New Case Supports Rumors of Imminent 9.7-Inch iPad Pro With Smart Connector

Less than two weeks before Apple’s rumored March 21 media event, where the company is expected to announce a new 9.7-inch iPad, more aftermarket cases for the iPad Air 2 successor have appeared on Chinese commerce website Alibaba.

The case below, like others before it, has openings for a Smart Connector, four speakers, and a LED camera flash, lending credence to rumors claiming the tablet once tentatively referred to as “iPad Air 3” will instead be a miniaturized iPad Pro.

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A dummy insert provides a closer look at how the ports could be aligned on the new iPad, including a power button, 3.5mm headphone jack, and two speakers on the top; Lightning connector and two speakers on the bottom; volume buttons and a microphone on the right side; and a Smart Connector on the left side.

Multiple reports have claimed the new 9.7-inch iPad will have a faster A9X processor, Smart Connector, four speakers, and a LED flash, while a sketchier rumor from DigiTimes said the tablet could have a 4K display and up to 4GB of RAM. The tablet is expected to have both Apple Pencil and Smart Keyboard support.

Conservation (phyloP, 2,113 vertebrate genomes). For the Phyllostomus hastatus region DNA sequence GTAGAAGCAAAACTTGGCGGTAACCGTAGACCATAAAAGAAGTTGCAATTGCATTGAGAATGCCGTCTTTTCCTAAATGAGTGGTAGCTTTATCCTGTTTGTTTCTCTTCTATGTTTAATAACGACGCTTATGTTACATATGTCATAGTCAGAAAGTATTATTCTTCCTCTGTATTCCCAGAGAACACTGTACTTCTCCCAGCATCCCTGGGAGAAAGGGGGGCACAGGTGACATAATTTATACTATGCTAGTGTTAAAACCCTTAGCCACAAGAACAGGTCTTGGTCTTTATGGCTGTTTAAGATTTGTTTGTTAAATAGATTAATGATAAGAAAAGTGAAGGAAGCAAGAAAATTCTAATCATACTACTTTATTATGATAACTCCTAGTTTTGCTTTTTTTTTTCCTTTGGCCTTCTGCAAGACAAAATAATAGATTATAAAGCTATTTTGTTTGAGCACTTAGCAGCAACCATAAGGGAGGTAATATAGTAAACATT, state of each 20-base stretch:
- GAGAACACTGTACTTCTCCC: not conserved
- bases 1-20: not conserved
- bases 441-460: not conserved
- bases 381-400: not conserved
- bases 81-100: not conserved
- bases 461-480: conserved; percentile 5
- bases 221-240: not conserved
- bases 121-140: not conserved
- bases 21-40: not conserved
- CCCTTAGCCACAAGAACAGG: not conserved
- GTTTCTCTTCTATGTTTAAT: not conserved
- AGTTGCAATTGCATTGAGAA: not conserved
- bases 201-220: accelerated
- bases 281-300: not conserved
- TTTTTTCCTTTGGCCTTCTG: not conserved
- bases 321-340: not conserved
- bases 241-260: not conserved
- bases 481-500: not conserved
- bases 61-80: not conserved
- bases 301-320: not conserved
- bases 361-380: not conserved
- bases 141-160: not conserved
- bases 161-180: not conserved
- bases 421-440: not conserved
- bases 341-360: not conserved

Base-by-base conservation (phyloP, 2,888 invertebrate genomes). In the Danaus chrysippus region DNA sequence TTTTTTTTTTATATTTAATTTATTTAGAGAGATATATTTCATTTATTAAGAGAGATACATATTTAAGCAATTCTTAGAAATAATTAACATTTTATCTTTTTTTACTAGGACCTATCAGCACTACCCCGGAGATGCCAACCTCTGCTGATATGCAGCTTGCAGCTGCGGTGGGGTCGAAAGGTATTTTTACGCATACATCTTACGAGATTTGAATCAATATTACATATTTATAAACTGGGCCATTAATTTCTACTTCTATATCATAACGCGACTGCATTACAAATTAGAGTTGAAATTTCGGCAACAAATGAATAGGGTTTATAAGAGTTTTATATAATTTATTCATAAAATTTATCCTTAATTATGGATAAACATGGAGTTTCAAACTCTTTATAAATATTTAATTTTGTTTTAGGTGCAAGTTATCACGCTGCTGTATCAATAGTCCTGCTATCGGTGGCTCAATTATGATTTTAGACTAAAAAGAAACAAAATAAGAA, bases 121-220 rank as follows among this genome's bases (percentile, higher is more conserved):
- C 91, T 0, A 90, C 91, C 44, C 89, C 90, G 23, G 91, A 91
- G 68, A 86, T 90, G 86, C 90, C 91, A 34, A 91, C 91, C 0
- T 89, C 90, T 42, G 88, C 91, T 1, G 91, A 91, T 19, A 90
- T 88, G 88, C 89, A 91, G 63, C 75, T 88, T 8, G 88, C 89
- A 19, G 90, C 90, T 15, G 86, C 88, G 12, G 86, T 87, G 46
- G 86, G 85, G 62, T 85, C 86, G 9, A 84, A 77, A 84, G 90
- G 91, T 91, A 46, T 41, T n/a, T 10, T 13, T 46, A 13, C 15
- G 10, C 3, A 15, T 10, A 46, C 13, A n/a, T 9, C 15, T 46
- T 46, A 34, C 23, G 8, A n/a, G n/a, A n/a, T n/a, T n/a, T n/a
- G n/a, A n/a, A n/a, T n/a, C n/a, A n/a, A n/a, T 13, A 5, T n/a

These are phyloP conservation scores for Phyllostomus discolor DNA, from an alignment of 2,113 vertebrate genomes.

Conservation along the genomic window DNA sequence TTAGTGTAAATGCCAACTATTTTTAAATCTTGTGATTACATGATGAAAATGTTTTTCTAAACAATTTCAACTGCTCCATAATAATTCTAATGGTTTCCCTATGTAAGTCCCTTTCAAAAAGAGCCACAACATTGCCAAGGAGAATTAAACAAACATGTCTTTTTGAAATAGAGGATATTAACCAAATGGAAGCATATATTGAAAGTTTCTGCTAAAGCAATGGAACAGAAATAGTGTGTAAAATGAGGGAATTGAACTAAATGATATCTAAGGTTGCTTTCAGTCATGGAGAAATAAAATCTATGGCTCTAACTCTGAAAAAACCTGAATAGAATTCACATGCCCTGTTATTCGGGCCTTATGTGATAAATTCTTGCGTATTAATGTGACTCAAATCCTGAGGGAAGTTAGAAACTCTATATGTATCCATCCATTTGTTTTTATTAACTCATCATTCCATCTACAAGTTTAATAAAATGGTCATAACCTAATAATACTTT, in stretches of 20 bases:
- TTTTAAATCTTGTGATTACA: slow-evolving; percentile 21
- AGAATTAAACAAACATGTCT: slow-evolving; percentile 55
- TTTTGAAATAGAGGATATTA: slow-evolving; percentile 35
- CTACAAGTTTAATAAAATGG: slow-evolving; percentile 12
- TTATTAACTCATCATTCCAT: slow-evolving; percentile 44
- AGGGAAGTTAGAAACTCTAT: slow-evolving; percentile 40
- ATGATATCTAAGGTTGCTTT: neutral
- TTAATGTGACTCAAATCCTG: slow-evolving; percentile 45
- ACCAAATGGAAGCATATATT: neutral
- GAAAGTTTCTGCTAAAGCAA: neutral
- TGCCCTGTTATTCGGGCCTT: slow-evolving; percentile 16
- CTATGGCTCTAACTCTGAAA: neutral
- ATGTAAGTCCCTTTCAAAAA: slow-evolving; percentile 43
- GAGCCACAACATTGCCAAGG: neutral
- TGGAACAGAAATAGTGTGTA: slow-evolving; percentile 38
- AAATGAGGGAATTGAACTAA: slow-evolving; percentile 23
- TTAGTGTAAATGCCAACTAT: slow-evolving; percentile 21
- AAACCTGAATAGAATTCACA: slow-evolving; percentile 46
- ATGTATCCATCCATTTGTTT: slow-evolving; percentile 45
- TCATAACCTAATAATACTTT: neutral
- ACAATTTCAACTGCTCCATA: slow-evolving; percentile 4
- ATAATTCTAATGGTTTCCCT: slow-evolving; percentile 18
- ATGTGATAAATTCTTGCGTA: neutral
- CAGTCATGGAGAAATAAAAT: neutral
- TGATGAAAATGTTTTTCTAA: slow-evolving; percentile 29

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Apple is expected to issue press invites soon for its March 21 event, where a new 4-inch “iPhone SE” and minor Apple Watch updates are also anticipated. There is also a slim possibility that refreshed Macs could be announced at the event, as the time is right for updates, but there have been no rumors confirming that is the case.

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Until apps improve more, maybe Apple doesn’t need a new iPad each year.

Back in October, Apple debuted the iPad Air 2. I’ve been using a loaner model from the company for the past several weeks and I’ll share more on it in a future post.

I can already say, however, that I won’t be upgrading from the iPad Air I bought last year. That’s not because the Air 2 isn’t better; it is. But I think we’re at a point where Apple’s tablet hardware has outpaced the software by more than ever. And I’m not sure Apple needs to keep refreshing the iPad line on a yearly basis for that and a few other reasons.

CUPERTINO, CA - OCTOBER 16:  An attendee inspects new iPad Air 2 during an Apple special event on October 16, 2014 in Cupertino, California.  Apple unveiled the new iPad Air 2 and iPad Mini 3 tablets and the iMac with 5K retina display.  (Photo by Justin Sullivan/Getty Images)

Yes, everything is a little faster on the new tablet. You’d expect that, of course.